The American Epilepsy Society wants "well-controlled studies" it believes will lead to a better understanding of the effectiveness of cannabidiol and other forms of medical marijuana on epilepsy patients.

Amy Brooks-Kayal, a Colorado-based neurology physician who is first vice president of the American Epilepsy Society, said there’s not enough information to determine what the dosage should be or how it interacts with other medicines. The AES, which claims about 3,500 members, said although cannabidiol offers hope, these are only anecdotal reports. Robust scientific evidence for the use of marijuana, it said, is lacking.

"There haven’t been good studies with cannabidiol with children with epilepsy," Brooks-Kayal said.

The federal Food and Drug Administration has authorized trials of an established British drug, Epidolex, that comes from marijuana. Some experts who believe Epidolex is a better option say it’s unclear whether Charlotte’s Web is free of potentially harmful impurities.

Jackson offered us two studies in defense of the treatment. In one study, all 11 children studied showed a reduction in weekly motor-type seizures, the study concluded. After three months, five of the 11 children were seizure-free, the study found. The paper, introduced at the American Epilepsy Society’s annual meeting in December, acknowledged the sample size was small.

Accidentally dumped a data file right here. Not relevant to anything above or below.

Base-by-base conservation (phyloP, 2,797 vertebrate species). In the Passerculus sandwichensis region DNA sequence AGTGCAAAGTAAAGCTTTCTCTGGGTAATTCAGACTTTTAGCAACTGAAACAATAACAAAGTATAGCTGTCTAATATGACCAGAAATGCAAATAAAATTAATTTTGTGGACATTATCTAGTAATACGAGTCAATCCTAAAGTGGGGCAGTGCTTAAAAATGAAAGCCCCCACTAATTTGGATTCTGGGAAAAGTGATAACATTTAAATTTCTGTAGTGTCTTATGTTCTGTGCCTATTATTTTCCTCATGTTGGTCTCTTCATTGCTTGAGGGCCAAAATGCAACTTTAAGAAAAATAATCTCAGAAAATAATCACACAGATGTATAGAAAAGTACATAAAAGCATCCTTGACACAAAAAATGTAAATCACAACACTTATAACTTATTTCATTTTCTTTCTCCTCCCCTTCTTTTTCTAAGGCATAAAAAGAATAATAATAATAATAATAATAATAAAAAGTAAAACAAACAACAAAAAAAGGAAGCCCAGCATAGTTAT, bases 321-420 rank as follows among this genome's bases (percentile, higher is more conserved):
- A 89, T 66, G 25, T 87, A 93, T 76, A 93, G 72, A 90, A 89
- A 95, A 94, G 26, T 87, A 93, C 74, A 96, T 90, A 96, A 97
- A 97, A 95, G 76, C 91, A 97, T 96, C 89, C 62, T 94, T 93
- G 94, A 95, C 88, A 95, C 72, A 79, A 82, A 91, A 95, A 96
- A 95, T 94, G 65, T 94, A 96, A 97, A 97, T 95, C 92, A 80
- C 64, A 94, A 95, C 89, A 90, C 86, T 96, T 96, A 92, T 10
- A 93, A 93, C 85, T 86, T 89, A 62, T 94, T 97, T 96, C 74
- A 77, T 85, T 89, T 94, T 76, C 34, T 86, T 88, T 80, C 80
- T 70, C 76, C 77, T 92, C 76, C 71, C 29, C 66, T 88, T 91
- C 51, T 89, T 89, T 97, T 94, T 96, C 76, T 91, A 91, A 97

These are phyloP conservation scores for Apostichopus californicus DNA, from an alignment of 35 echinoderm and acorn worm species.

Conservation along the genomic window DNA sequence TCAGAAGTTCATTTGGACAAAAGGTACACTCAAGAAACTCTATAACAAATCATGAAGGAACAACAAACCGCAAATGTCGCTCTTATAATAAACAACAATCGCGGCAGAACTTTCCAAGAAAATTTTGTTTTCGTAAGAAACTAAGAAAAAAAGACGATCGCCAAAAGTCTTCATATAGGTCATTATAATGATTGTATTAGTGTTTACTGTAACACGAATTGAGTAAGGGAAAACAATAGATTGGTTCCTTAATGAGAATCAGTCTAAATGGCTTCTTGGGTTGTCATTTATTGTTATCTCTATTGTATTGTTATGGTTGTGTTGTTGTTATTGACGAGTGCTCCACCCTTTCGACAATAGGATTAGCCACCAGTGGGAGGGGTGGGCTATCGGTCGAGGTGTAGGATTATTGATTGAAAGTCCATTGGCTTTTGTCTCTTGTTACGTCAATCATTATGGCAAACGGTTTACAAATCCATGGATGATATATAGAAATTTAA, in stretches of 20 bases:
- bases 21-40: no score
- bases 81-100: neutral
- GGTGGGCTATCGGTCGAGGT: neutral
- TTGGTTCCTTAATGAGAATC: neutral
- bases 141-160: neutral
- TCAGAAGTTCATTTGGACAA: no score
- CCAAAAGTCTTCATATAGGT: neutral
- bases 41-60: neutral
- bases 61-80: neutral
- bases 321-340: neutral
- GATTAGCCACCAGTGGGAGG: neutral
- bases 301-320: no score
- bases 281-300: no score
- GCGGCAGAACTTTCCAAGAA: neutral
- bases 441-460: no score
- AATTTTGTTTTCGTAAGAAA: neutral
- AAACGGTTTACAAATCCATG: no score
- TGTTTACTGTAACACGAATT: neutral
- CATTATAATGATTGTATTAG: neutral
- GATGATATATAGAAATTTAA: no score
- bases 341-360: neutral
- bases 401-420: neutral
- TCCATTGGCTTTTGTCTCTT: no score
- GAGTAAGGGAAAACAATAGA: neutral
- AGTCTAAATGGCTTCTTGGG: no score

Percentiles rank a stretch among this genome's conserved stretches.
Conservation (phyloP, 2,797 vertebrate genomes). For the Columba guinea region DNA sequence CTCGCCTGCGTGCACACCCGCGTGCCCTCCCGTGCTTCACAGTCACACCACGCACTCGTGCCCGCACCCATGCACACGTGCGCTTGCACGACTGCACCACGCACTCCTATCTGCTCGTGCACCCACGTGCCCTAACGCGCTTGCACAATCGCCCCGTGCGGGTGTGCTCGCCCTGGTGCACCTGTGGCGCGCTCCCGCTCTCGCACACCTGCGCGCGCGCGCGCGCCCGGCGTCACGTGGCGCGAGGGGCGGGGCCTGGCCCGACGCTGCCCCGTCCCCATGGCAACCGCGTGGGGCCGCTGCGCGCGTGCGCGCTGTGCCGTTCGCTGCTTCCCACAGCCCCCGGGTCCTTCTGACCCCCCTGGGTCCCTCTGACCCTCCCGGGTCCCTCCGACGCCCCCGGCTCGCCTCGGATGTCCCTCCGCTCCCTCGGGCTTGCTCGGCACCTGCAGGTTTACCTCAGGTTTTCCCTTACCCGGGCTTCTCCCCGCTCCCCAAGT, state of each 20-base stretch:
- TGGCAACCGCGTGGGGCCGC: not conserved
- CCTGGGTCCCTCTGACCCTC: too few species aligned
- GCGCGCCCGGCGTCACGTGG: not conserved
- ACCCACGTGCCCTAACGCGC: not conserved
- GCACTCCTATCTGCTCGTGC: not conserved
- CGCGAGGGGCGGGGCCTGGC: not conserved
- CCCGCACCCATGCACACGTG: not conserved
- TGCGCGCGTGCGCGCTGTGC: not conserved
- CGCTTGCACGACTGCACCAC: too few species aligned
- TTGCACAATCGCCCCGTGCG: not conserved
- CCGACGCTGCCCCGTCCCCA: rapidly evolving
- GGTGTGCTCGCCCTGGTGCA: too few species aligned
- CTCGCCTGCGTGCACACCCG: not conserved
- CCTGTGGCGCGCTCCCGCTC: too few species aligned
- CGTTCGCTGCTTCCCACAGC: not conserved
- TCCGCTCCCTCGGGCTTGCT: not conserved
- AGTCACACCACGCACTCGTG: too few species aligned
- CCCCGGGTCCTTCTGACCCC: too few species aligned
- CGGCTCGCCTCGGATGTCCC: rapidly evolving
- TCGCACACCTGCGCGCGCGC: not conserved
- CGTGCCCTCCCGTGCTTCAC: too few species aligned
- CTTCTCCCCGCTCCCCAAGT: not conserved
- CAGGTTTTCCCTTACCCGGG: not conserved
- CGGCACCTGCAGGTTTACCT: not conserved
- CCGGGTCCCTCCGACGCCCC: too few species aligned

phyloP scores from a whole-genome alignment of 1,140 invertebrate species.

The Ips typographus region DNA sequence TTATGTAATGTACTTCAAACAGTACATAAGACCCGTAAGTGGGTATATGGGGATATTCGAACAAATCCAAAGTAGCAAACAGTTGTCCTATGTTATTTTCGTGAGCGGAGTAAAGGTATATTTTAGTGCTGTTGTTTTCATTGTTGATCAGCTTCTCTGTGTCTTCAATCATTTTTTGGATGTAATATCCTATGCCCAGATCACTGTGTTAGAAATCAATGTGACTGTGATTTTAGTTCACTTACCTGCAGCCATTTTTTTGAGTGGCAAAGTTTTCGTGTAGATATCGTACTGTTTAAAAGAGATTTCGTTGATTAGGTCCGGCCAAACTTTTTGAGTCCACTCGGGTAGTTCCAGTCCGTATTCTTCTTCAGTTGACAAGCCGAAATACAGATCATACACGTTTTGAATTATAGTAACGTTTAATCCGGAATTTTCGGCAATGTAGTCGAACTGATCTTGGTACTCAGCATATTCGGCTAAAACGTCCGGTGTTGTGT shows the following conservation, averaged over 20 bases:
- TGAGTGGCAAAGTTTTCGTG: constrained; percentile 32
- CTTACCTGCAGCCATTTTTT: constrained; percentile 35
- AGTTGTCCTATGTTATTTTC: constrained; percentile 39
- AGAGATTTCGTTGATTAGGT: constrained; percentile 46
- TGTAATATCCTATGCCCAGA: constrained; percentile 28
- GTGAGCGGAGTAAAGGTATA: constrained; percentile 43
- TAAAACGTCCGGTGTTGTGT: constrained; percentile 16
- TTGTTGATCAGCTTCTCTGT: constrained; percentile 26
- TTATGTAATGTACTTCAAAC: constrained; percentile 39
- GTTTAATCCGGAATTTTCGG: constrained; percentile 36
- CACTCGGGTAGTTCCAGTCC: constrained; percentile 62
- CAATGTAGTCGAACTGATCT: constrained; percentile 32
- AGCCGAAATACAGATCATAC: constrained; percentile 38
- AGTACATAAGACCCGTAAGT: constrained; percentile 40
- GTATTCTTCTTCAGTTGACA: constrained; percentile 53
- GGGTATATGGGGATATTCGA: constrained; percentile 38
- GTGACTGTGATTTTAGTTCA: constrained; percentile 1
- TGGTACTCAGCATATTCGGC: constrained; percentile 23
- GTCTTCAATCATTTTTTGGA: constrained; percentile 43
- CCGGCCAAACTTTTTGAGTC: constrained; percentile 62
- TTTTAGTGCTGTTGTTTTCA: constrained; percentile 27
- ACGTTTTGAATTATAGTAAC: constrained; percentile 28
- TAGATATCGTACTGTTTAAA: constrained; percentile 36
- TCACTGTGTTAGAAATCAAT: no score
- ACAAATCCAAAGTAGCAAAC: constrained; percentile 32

In the other study, two Stanford University researchers asked parents whose children were using cannabidiol to fill out a survey detailing its impact on their children. Sixteen of the 19 parents reported reduced seizure frequency. Three parents said their children were free of seizures. The most often reported side effects were better mood, increased alertness, better sleep and drowsiness. Common side effects with other forms of treatment were not found, the parents said. Jackson said 13 of those 19 parents had children who were using Charlotte’s Web.

Jackson said they are doing more research.

Jackson, whose son has used the treatment, said in the cases in which Charlotte’s Web did not result in fewer seizures for the patient, "there is less than a 1 percent chance that a child in this intractable epilepsy population will find one that will work." Charlotte’s Web, she said, has performed better than other forms of treatment.

"There is not a treatment in the world that will work for all," Jackson told us. "However, it is important to note that there is not a pharmaceutical in the world that works for even 5 percent of the epilepsy population. So the numbers are quite staggering actually."

Peake said he was not deterred by questions or concerns about the research.

"The anecdotal evidence is so strong that a parent, in conjunction with their doctor, should have the personal choice to make that decision," Peake said.

To sum up, Peake said "every child in Colorado" who has been given medical marijuana for treatment for seizures has had diminished seizure activity. Peake then said it’s actually 98 percent, citing newer data.

There are very few studies out there. They do show medical marijuana has a positive impact on seizure activity. But not at the levels Peake said.

His statement is partially accurate. But it needs a lot of context to be fully understood.

We rate it Half True.